Just needed to get this off my chest. - page 2

Bottom line is this: my job is tough. I love it, I can't imagine doing anything else.... but I'm having a hard time. Two people had heart attacks, and we saved them both. One was dead when she... Read More

  1. by   CEN35
    We all have those days. I have been there myself. Unfortunately, the hospitals nowdays expect all patients to be plaeased and happy with their service. All this reguardless of staffing and any other emergencies that take priority. Budget, budget, productivity, and yet they want you to run your butt off to get it done, even if it's not humanly possible.

    Even though off the subject, anybody can die from asthma. I know I have it my whole life, and I think most people overlook it and dont think of it as a potentially "fatal disease".

    It always hits everybody worse when its a kid though. Good luck and hope ou feel better, venting and getting input.

    me
  2. by   weetziebat
    [quote=EDValerieRN]
    Although I'm a Christian, and I do appreciate the fact that God has a plan for us... I would like to know how those without religion deal with these issues. I'm wondering if they have any more logic besides just trusting God.
    [quote]

    Valerie,

    So sorry for what you, and the family, went through. Knowing asthma can be a deadly disease, and watching an otherewise healthy boy die in front of your eyes is not something anyone gets used to - nor would anyone want to think of a nurse getting 'used' to it. Thats the reason I left NICU - got too tired of watching babies die.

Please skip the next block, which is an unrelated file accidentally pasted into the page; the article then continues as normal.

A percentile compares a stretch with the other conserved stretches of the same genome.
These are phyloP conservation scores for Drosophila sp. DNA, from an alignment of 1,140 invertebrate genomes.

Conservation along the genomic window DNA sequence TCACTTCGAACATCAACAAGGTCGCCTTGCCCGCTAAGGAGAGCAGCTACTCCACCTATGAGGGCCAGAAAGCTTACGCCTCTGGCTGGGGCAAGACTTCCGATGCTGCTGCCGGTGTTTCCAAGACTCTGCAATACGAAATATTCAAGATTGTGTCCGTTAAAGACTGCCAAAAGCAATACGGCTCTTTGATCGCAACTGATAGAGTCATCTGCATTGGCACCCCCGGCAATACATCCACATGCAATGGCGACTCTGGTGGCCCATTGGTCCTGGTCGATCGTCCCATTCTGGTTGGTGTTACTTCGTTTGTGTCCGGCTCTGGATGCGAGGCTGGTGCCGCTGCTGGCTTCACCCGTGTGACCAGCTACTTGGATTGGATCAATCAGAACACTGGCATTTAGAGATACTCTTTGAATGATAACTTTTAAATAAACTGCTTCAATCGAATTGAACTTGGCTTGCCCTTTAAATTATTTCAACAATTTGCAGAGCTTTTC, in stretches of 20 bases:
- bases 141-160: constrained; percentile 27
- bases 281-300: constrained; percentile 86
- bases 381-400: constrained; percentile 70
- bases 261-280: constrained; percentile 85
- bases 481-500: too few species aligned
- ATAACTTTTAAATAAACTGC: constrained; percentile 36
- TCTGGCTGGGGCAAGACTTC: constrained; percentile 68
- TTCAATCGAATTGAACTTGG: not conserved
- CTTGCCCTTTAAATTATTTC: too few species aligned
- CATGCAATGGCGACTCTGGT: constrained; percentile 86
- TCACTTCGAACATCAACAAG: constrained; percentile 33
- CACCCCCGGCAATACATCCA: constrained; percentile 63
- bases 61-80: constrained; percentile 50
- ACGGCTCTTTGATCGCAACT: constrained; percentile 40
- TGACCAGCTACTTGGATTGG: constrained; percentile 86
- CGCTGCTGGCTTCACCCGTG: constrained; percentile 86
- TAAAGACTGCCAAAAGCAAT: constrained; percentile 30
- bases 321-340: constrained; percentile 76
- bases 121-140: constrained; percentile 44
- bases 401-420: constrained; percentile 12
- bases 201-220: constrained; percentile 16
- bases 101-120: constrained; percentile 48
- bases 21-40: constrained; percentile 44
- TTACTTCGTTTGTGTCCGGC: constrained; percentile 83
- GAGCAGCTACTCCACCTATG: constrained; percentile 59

Afraid I have no logic to offer. I wonder about the same things, and have never been able to come up with a satisfactory reasoning. Really envy the folks with strong religious beliefs to help them in these times. It does seem to offer so much strength. I don't know what to say that would help. I have no answers - personally I do not find any solace in thinking I'll be reunited with loved ones someday, somewhere. It hurts too damn much now.

    Life just isn't fair, and perhaps the only thing we can do is to try to enjoy each day to its fullest, knowing that it can end in a heartbeat. I hope you find peace. :icon_hug: :kiss
  3. by   weetziebat
    [quote=EDValerieRN]
    Although I'm a Christian, and I do appreciate the fact that God has a plan for us... I would like to know how those without religion deal with these issues. I'm wondering if they have any more logic besides just trusting God.
    [quote]

    Valerie,

    So sorry for what you, and the family, went through. Knowing asthma can be a deadly disease, and watching an otherewise healthy boy die in front of your eyes is not something anyone gets used to - nor would anyone want to think of a nurse getting 'used' to it. Thats the reason I left NICU - got too tired of watching babies die.

    Afraid I have no logic to offer. I wonder about the same things, and have never been able to come up with a satisfactory reasoning. Really envy the folks with strong religious beliefs to help them in these times. It does seem to offer so much strength. I don't know what to say that would help. I have no answers - personally I do not find any solace in thinking I'll be reunited with loved ones someday, somewhere. It hurts too damn much now.